Another puesto that had attendees raving was Birríeria y Menuderia La Tapatía, where you can dunk your birria quesataco in savory consomé, or cure that hangover with hearty menudo. Just follow the warm smell of freshly griddled masa for some freshly made tortillas de harina at the tortillería.

If you are looking for more of a fine dining experience, the new Mercado also has an intimate restaurant called Maizano from Jorge Salim and Javier Hernandez Pons, the duo behind beloved Los Angeles restaurants LA Cha Cha Cha and Loreto.

The restaurant has dim lighting, a full bar, and a transparent kitchen window to see the chefs at work on your meal, which could entail mole, sopa de lima, and a variety of memelas and tetelas. 

Maizano is Mercado González's fine dining restaurant. Photo by Janette Villafana for L.A. TACO.
Birriería y Menudería La Tapatía. Photo by Janette Villafana for L.A. TACO.
A quesataco from La Tapatía. Photo by: Janette Villafana for L.A. TACO.
Tacos from Los Güichos. Photo by: Janette Villafana for L.A. TACO.
Sinaloan-style sushi at Mercado González. Photo by Janette Villafana for L.A. TACO.
An assortment of Sinaloan-style sushi inside the new Mercado González. Photo by Janette Villafana for L.A. TACO.

For those needing a drink after work, stop by Northgate’s Entre Nos Bar, a 6,000-square-foot outdoor space adorned with greenery. The bar offers anything from micheladas to mezcal, tequila, and Mexican beers. 

In addition to the restaurants, the mercado will also serve as a grocery store, with an abundance of dried chiles, produce, and potato sacks filled with beans and rice in one part of the store; tamales in the other.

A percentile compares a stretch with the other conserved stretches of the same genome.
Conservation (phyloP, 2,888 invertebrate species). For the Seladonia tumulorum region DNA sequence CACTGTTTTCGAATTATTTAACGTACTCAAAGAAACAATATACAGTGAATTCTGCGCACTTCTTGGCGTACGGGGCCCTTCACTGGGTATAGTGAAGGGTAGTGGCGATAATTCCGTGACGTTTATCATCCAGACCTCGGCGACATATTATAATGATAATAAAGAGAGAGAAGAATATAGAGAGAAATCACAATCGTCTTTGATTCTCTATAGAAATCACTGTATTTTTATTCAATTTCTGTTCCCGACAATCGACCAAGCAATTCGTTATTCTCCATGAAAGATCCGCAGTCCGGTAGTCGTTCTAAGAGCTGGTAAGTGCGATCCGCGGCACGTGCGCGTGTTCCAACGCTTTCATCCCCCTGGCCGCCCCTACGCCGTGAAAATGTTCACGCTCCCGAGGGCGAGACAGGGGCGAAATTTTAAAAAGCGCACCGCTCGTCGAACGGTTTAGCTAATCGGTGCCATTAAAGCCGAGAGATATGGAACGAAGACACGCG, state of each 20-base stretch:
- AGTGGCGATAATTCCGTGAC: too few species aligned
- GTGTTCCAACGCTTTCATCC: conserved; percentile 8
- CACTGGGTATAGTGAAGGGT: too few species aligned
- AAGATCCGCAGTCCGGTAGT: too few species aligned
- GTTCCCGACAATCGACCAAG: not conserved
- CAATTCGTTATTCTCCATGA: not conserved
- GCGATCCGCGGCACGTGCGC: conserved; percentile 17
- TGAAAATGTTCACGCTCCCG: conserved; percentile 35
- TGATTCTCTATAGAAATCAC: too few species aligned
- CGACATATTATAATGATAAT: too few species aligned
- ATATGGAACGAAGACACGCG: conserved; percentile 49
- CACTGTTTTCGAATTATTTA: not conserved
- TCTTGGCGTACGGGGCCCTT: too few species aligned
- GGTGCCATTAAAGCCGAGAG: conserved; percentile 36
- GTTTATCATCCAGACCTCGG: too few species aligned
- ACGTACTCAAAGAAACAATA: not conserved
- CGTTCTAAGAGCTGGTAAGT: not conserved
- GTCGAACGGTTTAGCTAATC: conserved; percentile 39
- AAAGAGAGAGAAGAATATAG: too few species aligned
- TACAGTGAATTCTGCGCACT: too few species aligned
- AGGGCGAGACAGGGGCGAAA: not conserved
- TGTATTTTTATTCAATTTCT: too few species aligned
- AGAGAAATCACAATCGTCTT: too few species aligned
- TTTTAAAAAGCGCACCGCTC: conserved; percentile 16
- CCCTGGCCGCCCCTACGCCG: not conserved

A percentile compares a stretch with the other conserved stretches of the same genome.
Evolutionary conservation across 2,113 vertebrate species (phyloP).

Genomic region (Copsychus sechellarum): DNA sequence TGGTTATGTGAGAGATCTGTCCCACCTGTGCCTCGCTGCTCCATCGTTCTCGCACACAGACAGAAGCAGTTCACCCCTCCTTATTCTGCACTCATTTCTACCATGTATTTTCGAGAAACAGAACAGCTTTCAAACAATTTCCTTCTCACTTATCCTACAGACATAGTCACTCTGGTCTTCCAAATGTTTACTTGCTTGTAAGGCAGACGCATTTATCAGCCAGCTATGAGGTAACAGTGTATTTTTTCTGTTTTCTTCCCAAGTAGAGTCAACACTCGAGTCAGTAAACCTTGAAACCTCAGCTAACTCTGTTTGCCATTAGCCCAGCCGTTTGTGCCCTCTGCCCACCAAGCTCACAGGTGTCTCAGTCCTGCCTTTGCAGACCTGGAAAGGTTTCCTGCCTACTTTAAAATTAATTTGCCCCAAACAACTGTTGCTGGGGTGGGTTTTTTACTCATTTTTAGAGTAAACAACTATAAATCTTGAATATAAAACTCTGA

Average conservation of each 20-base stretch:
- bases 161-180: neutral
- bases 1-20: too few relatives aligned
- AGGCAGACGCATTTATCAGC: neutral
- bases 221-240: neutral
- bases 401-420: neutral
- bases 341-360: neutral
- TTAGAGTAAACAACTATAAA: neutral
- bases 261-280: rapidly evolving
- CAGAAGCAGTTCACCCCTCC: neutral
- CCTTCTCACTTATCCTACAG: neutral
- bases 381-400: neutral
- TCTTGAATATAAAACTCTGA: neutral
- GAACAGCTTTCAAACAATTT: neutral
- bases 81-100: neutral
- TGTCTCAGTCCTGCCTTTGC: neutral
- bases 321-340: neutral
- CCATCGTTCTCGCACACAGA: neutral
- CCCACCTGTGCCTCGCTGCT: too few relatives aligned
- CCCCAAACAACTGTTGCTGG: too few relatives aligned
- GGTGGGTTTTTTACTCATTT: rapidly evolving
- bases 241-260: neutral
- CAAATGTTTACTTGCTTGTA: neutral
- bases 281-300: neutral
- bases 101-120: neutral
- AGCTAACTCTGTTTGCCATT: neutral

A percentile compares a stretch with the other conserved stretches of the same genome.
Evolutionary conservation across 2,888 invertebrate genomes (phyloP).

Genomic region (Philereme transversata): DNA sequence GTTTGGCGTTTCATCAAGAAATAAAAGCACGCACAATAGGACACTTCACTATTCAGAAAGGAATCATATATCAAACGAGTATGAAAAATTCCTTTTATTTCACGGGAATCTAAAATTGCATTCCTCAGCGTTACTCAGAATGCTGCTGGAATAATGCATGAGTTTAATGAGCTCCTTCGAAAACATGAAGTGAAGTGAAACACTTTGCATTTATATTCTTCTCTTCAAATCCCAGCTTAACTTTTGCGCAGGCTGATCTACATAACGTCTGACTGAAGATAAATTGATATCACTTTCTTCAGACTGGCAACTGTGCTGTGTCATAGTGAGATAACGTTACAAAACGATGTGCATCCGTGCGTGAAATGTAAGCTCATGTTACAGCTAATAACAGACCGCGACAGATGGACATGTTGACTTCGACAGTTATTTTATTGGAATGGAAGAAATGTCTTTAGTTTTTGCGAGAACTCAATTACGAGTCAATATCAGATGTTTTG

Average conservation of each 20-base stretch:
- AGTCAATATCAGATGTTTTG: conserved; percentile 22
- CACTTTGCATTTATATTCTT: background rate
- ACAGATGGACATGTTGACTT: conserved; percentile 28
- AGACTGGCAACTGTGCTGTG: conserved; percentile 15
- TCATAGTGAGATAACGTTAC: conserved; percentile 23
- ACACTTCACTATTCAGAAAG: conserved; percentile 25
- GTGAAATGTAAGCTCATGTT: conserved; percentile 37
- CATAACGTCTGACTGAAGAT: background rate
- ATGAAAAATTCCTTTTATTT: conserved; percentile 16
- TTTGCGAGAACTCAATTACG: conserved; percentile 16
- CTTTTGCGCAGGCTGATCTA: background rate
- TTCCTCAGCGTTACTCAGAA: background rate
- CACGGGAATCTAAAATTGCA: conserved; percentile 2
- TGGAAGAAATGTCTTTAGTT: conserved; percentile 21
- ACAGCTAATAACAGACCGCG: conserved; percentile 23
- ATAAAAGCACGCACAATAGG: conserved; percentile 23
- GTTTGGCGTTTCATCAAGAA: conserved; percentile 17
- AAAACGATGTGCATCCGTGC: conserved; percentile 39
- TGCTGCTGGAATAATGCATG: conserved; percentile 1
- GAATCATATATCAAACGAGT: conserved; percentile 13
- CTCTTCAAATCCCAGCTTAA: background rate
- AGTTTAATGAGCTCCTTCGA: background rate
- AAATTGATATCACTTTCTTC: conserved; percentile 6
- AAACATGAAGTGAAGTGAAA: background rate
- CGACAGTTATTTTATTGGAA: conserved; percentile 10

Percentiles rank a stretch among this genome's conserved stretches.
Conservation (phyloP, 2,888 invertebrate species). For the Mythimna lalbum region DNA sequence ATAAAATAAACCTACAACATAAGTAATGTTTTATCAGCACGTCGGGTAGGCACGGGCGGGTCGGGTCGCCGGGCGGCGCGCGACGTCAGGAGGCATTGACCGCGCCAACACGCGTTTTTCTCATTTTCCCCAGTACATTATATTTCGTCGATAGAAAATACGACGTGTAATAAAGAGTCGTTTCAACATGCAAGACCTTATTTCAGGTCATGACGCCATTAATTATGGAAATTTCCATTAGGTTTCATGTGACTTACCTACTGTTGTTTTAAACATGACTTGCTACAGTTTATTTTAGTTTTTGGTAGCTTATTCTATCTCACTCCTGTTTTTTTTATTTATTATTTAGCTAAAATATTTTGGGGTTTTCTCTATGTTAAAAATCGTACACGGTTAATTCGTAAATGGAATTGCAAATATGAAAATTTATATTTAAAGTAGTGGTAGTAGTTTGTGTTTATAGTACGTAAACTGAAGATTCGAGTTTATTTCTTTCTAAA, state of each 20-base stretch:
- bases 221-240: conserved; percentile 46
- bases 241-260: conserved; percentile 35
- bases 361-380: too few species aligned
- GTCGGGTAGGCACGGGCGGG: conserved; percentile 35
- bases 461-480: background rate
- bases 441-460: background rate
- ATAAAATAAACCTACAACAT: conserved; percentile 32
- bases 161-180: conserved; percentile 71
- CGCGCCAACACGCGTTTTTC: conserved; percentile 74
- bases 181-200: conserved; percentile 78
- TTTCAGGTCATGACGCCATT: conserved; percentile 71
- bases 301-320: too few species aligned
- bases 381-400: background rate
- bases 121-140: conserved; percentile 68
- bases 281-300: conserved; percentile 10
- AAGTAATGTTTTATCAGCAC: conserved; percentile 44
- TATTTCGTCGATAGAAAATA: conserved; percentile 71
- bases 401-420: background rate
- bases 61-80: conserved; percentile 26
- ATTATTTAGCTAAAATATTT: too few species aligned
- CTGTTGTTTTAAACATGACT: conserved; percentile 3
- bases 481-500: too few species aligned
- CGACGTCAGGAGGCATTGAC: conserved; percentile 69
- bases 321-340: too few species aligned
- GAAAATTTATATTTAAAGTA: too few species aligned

Freshly pressed flour tortillas at the new Mercado González. Photo by Janette Villafana for L.A. TACO.
Handmade soap at the new Mercado González. Photo by: Janette Villafana for L.A. TACO.
Candles and religious figures at Mercado González. Photo by: Janette Villafana for L.A. TACO.

They have it all, from virgencita statues to the famous saint candles your mom's religiously lights, and a section to shop for artisanal items.

The store makes a point of carrying Latino-owned and family-owned businesses in their offerings, like Marcela Arrieta from Los Altos de Jalisco, who owns VIDA, a brand selling candles and bars of soap made of local herbs, oils, and botanicals.

Another small business we spotted was L.A.-based Michi Dip, which provides a variety of Mexican candies coated in chile that are meant to elevate your drink with spice and sweetness. 

For the González family, another goal for the new store was to bring people together to enjoy good food that reminds them of home. A place where everyone belongs and where there’s a little bit of everything for everyone. 

“We come together over food," Gonzalez said. "That’s just tradition and you know that when the food is good, the conversation is going to be good too, so we just want people to come, enjoy themselves with their loved ones, and create memories."